Coffee With...Nora Clark-Giles

We talked with the inaugural assistant vice president for student health and well-being about the importance of well-being to the whole campus and some of the ways she practices it in her life.

Nora Clark-Giles

Q: What set you on your career path?
A: It was really an accident, but it started when I was getting my master’s degree at Binghamton University in public administration. I happened to see a job posting for a coordinator of student success and retention. I had a very difficult time with transition [to college], and I did not feel supported. And I’m like, That exists? That’s a thing? I just kept growing in the field of higher education with different career opportunities. 

Q: Why did you join TU?
A: When I saw the opportunity at TU in student health and well-being, I knew from my experience and all my engagements with students that that is central to their success. It’s the entire campus community’s experience that lends to the well-being and the success of students. I was really attracted to that concept because I know that that’s the truth. I came to TU from the community college space, which is a completely different experience. Students come from all different backgrounds, are all different ages. You get to know a student for about a year and then life happens and you don’t see them. Very rarely was it because of academics: They were struggling financially. They had lots of family issues. They had child care issues. They had food issues, mental health issues, transportation issues. All these things were barriers to their success.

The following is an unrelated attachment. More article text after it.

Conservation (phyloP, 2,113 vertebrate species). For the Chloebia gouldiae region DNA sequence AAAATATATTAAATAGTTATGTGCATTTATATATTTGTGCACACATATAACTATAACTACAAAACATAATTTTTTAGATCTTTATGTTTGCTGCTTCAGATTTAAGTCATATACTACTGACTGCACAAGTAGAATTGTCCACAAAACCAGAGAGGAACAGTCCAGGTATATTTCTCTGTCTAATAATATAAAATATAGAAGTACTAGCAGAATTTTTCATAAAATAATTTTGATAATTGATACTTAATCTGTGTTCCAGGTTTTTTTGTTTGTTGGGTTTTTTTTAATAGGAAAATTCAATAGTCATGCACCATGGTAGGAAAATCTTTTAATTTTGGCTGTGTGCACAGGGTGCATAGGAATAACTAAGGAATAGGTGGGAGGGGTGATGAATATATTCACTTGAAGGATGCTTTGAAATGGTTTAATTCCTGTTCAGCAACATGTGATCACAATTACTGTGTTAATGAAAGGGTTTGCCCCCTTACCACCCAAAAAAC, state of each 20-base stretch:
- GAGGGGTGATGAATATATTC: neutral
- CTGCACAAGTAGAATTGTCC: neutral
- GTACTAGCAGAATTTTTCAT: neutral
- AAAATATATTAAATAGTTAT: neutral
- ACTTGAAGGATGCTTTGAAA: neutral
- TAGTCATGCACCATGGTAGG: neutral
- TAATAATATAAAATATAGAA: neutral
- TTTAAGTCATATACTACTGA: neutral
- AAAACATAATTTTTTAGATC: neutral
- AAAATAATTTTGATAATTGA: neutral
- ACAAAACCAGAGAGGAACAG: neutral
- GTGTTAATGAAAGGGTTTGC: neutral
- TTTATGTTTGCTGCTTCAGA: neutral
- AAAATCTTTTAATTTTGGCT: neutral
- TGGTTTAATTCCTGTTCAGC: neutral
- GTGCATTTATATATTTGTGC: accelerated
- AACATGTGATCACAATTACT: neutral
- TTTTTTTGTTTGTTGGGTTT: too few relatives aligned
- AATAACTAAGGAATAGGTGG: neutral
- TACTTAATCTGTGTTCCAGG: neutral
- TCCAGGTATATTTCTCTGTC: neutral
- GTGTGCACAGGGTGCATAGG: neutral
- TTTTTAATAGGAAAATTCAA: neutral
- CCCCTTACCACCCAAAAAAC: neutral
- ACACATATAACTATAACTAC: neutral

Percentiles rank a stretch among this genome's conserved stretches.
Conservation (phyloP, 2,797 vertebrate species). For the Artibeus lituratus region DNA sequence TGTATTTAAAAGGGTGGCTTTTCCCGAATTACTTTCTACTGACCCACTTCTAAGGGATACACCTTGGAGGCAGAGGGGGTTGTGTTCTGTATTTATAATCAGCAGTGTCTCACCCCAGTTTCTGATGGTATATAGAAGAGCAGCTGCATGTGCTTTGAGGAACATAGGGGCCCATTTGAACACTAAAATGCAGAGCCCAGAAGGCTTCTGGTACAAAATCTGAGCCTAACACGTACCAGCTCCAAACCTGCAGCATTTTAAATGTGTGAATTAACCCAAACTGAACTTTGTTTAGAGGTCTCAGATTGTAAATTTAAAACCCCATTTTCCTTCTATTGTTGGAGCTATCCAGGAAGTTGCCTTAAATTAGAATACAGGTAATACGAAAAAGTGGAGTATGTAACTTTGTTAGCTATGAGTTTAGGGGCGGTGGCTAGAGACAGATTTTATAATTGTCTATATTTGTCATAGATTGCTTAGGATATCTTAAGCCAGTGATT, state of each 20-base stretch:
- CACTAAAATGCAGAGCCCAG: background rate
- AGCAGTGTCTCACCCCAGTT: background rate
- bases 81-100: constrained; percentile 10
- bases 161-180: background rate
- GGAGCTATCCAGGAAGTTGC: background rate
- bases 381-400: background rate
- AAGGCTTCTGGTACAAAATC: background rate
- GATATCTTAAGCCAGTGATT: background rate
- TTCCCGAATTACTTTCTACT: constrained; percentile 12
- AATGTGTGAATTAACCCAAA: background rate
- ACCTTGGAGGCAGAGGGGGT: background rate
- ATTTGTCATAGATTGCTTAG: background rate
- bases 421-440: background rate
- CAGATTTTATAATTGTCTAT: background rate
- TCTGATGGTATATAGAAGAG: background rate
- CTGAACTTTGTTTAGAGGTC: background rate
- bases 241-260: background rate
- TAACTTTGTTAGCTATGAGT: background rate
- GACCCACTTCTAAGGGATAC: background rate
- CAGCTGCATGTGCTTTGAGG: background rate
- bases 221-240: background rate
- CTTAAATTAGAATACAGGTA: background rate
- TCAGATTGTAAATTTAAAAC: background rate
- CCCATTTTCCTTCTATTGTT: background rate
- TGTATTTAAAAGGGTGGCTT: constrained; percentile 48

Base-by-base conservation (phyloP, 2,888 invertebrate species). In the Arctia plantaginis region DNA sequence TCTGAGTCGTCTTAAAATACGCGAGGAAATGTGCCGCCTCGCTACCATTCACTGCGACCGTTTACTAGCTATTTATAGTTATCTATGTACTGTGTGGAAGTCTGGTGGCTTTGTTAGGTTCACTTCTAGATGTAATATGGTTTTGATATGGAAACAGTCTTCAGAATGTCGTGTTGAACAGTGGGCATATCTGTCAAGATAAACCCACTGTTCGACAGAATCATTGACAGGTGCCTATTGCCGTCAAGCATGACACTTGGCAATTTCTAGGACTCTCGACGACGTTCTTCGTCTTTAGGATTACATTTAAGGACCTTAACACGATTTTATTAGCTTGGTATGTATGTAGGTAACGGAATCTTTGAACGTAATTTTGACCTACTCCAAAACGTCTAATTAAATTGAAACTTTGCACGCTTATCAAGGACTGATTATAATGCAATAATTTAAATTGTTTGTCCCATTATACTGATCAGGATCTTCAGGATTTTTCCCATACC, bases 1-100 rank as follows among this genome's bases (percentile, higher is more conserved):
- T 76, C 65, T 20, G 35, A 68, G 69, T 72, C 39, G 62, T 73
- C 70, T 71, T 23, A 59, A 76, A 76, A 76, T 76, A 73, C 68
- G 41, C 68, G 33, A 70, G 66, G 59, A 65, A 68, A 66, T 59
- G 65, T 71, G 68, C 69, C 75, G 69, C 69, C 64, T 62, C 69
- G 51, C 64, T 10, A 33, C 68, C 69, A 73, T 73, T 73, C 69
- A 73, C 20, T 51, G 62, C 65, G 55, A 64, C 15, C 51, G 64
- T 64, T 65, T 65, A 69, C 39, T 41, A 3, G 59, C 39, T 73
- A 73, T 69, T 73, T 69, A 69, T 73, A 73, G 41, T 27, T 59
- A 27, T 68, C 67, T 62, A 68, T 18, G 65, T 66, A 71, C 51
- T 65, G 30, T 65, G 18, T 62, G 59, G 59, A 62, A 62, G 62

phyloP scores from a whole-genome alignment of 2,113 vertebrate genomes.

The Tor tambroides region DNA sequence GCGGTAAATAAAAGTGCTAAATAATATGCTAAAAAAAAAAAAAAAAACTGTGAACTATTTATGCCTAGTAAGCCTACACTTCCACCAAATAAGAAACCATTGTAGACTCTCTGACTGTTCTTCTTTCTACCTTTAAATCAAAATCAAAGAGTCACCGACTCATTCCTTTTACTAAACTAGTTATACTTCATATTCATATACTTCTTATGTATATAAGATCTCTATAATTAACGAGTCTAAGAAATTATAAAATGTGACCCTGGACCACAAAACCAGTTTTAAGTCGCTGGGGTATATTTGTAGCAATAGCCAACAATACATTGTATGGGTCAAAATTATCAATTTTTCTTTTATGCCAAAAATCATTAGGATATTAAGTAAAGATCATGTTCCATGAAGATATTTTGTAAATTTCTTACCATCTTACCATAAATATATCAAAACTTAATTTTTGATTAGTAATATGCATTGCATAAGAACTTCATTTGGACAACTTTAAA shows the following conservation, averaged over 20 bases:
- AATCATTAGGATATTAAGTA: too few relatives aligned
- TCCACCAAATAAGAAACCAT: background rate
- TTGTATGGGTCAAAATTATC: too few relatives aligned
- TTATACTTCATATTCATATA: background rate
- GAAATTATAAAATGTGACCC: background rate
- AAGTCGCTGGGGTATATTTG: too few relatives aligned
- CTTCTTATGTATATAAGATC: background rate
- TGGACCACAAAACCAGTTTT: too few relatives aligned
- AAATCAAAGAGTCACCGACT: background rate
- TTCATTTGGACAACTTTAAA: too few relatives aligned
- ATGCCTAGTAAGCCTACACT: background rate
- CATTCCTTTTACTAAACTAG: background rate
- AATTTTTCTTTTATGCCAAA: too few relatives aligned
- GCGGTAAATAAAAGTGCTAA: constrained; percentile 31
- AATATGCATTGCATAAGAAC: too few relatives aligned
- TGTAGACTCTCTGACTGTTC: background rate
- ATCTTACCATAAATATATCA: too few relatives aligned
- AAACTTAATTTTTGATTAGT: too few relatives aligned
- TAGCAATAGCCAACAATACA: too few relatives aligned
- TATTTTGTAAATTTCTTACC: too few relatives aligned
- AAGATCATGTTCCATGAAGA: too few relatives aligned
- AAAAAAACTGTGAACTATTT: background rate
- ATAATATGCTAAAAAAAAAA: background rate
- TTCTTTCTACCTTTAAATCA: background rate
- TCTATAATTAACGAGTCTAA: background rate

Q: Where do you see potential for TU to grow in this area?
A: Dr. Vernon Hurte, the VP of student affairs, talks about synergy. We need to move away from collaborating on individual events to having synergy between every area on campus, where wellness is built into everything we do. That’s going to require a university-wide effort. Everybody will feel it because well-being is about inclusiveness. It’s about belonging, and it’s about making sure that no one is left out. That has so much to do with how you feel in a space. 

Q: What are you reading?
A: I like to habit stack. I can wash the dishes and listen to an Audible and clean the house and drive to work. I’m on a minimalist journey. I listen to a lot of folks talk about how to reach that point in your life. I also like true crime. And I’ll listen to some podcasts on fitness. I listen to podcasts that talk about being your best self, whether it be juicing or gut health or inflammation and brain health.

Q: What’s something people would be surprised to know about you?
A: Probably how down to earth I am. I don’t like a lot of drama. I don’t need a lot to feel happy. I really appreciate what some might feel like are basic things in life. I’ve had a lot of opportunity in my life to reflect on my blessings. I’m grateful for the opportunities that I’ve had professionally, but I’m also grateful for the things that I have not had to go through. My father used to always say, a smile is a form of charity. You don’t know what that might have done for somebody’s day. I want to be a good person at the end of the day and make an impact however I can in whatever space that I occupy. That’s my goal.